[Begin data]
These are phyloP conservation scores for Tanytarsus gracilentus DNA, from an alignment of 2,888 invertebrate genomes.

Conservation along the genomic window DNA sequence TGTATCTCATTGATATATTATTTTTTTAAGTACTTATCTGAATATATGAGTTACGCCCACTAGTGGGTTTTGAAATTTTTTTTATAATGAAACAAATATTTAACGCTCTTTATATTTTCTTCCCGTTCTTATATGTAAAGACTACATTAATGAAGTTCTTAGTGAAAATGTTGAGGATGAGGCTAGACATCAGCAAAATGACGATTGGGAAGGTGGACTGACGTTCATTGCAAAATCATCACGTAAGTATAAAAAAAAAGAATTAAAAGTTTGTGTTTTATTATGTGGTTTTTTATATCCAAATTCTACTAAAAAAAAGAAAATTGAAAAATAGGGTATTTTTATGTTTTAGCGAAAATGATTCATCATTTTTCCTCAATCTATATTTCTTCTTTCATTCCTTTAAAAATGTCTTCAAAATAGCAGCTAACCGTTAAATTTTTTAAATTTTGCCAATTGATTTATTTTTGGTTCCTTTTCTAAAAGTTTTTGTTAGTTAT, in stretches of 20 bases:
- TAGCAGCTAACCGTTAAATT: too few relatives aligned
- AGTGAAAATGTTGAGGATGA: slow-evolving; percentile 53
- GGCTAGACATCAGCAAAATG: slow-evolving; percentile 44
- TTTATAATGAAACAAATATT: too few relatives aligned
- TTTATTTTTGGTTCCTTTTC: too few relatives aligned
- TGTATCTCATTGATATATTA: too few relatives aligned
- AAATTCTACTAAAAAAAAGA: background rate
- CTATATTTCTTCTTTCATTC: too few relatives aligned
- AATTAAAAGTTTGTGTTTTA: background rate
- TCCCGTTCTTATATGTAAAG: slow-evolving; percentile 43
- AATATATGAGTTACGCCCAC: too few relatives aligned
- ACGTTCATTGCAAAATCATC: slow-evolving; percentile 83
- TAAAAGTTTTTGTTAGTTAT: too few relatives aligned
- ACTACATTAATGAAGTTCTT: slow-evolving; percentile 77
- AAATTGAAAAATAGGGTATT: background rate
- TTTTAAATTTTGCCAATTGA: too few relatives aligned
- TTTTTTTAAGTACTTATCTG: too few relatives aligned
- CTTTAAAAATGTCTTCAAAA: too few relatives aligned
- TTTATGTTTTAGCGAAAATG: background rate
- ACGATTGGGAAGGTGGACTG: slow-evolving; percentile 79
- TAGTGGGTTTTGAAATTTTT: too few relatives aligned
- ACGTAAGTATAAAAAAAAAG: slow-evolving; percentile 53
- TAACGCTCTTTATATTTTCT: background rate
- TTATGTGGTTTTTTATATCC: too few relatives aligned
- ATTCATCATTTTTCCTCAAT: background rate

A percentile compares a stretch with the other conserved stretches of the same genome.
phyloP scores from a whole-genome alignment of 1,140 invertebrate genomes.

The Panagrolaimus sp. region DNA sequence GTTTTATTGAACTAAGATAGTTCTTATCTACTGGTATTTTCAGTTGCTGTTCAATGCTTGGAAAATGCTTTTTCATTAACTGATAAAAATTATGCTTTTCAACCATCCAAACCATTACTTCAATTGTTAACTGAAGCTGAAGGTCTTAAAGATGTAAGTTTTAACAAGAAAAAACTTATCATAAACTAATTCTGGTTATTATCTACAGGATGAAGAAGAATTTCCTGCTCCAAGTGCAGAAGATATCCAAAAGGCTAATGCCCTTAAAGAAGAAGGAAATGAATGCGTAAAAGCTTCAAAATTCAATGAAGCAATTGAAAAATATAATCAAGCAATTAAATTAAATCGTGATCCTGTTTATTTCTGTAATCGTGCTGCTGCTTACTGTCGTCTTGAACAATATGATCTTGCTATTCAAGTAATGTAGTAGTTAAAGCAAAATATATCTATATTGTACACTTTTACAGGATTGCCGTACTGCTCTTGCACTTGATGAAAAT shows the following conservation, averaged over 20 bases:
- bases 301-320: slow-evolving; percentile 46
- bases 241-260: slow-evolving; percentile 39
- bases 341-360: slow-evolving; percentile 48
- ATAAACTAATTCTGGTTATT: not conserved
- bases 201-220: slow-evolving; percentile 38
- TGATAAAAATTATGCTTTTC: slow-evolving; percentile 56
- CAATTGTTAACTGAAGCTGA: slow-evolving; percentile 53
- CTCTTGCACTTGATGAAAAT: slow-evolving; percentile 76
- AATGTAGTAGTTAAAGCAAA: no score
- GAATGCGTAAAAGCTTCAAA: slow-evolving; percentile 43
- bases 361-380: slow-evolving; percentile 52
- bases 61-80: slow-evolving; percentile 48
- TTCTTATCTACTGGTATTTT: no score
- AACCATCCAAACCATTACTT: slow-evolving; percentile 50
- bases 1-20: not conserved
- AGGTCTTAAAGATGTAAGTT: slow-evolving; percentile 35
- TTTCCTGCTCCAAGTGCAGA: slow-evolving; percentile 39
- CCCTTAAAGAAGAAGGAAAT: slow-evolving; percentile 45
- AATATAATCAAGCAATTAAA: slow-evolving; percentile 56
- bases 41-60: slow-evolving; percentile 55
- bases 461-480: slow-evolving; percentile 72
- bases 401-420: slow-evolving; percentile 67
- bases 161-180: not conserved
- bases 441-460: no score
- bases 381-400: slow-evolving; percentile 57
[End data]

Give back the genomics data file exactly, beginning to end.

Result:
These are phyloP conservation scores for Tanytarsus gracilentus DNA, from an alignment of 2,888 invertebrate genomes.

Conservation along the genomic window DNA sequence TGTATCTCATTGATATATTATTTTTTTAAGTACTTATCTGAATATATGAGTTACGCCCACTAGTGGGTTTTGAAATTTTTTTTATAATGAAACAAATATTTAACGCTCTTTATATTTTCTTCCCGTTCTTATATGTAAAGACTACATTAATGAAGTTCTTAGTGAAAATGTTGAGGATGAGGCTAGACATCAGCAAAATGACGATTGGGAAGGTGGACTGACGTTCATTGCAAAATCATCACGTAAGTATAAAAAAAAAGAATTAAAAGTTTGTGTTTTATTATGTGGTTTTTTATATCCAAATTCTACTAAAAAAAAGAAAATTGAAAAATAGGGTATTTTTATGTTTTAGCGAAAATGATTCATCATTTTTCCTCAATCTATATTTCTTCTTTCATTCCTTTAAAAATGTCTTCAAAATAGCAGCTAACCGTTAAATTTTTTAAATTTTGCCAATTGATTTATTTTTGGTTCCTTTTCTAAAAGTTTTTGTTAGTTAT, in stretches of 20 bases:
- TAGCAGCTAACCGTTAAATT: too few relatives aligned
- AGTGAAAATGTTGAGGATGA: slow-evolving; percentile 53
- GGCTAGACATCAGCAAAATG: slow-evolving; percentile 44
- TTTATAATGAAACAAATATT: too few relatives aligned
- TTTATTTTTGGTTCCTTTTC: too few relatives aligned
- TGTATCTCATTGATATATTA: too few relatives aligned
- AAATTCTACTAAAAAAAAGA: background rate
- CTATATTTCTTCTTTCATTC: too few relatives aligned
- AATTAAAAGTTTGTGTTTTA: background rate
- TCCCGTTCTTATATGTAAAG: slow-evolving; percentile 43
- AATATATGAGTTACGCCCAC: too few relatives aligned
- ACGTTCATTGCAAAATCATC: slow-evolving; percentile 83
- TAAAAGTTTTTGTTAGTTAT: too few relatives aligned
- ACTACATTAATGAAGTTCTT: slow-evolving; percentile 77
- AAATTGAAAAATAGGGTATT: background rate
- TTTTAAATTTTGCCAATTGA: too few relatives aligned
- TTTTTTTAAGTACTTATCTG: too few relatives aligned
- CTTTAAAAATGTCTTCAAAA: too few relatives aligned
- TTTATGTTTTAGCGAAAATG: background rate
- ACGATTGGGAAGGTGGACTG: slow-evolving; percentile 79
- TAGTGGGTTTTGAAATTTTT: too few relatives aligned
- ACGTAAGTATAAAAAAAAAG: slow-evolving; percentile 53
- TAACGCTCTTTATATTTTCT: background rate
- TTATGTGGTTTTTTATATCC: too few relatives aligned
- ATTCATCATTTTTCCTCAAT: background rate

A percentile compares a stretch with the other conserved stretches of the same genome.
phyloP scores from a whole-genome alignment of 1,140 invertebrate genomes.

The Panagrolaimus sp. region DNA sequence GTTTTATTGAACTAAGATAGTTCTTATCTACTGGTATTTTCAGTTGCTGTTCAATGCTTGGAAAATGCTTTTTCATTAACTGATAAAAATTATGCTTTTCAACCATCCAAACCATTACTTCAATTGTTAACTGAAGCTGAAGGTCTTAAAGATGTAAGTTTTAACAAGAAAAAACTTATCATAAACTAATTCTGGTTATTATCTACAGGATGAAGAAGAATTTCCTGCTCCAAGTGCAGAAGATATCCAAAAGGCTAATGCCCTTAAAGAAGAAGGAAATGAATGCGTAAAAGCTTCAAAATTCAATGAAGCAATTGAAAAATATAATCAAGCAATTAAATTAAATCGTGATCCTGTTTATTTCTGTAATCGTGCTGCTGCTTACTGTCGTCTTGAACAATATGATCTTGCTATTCAAGTAATGTAGTAGTTAAAGCAAAATATATCTATATTGTACACTTTTACAGGATTGCCGTACTGCTCTTGCACTTGATGAAAAT shows the following conservation, averaged over 20 bases:
- bases 301-320: slow-evolving; percentile 46
- bases 241-260: slow-evolving; percentile 39
- bases 341-360: slow-evolving; percentile 48
- ATAAACTAATTCTGGTTATT: not conserved
- bases 201-220: slow-evolving; percentile 38
- TGATAAAAATTATGCTTTTC: slow-evolving; percentile 56
- CAATTGTTAACTGAAGCTGA: slow-evolving; percentile 53
- CTCTTGCACTTGATGAAAAT: slow-evolving; percentile 76
- AATGTAGTAGTTAAAGCAAA: no score
- GAATGCGTAAAAGCTTCAAA: slow-evolving; percentile 43
- bases 361-380: slow-evolving; percentile 52
- bases 61-80: slow-evolving; percentile 48
- TTCTTATCTACTGGTATTTT: no score
- AACCATCCAAACCATTACTT: slow-evolving; percentile 50
- bases 1-20: not conserved
- AGGTCTTAAAGATGTAAGTT: slow-evolving; percentile 35
- TTTCCTGCTCCAAGTGCAGA: slow-evolving; percentile 39
- CCCTTAAAGAAGAAGGAAAT: slow-evolving; percentile 45
- AATATAATCAAGCAATTAAA: slow-evolving; percentile 56
- bases 41-60: slow-evolving; percentile 55
- bases 461-480: slow-evolving; percentile 72
- bases 401-420: slow-evolving; percentile 67
- bases 161-180: not conserved
- bases 441-460: no score
- bases 381-400: slow-evolving; percentile 57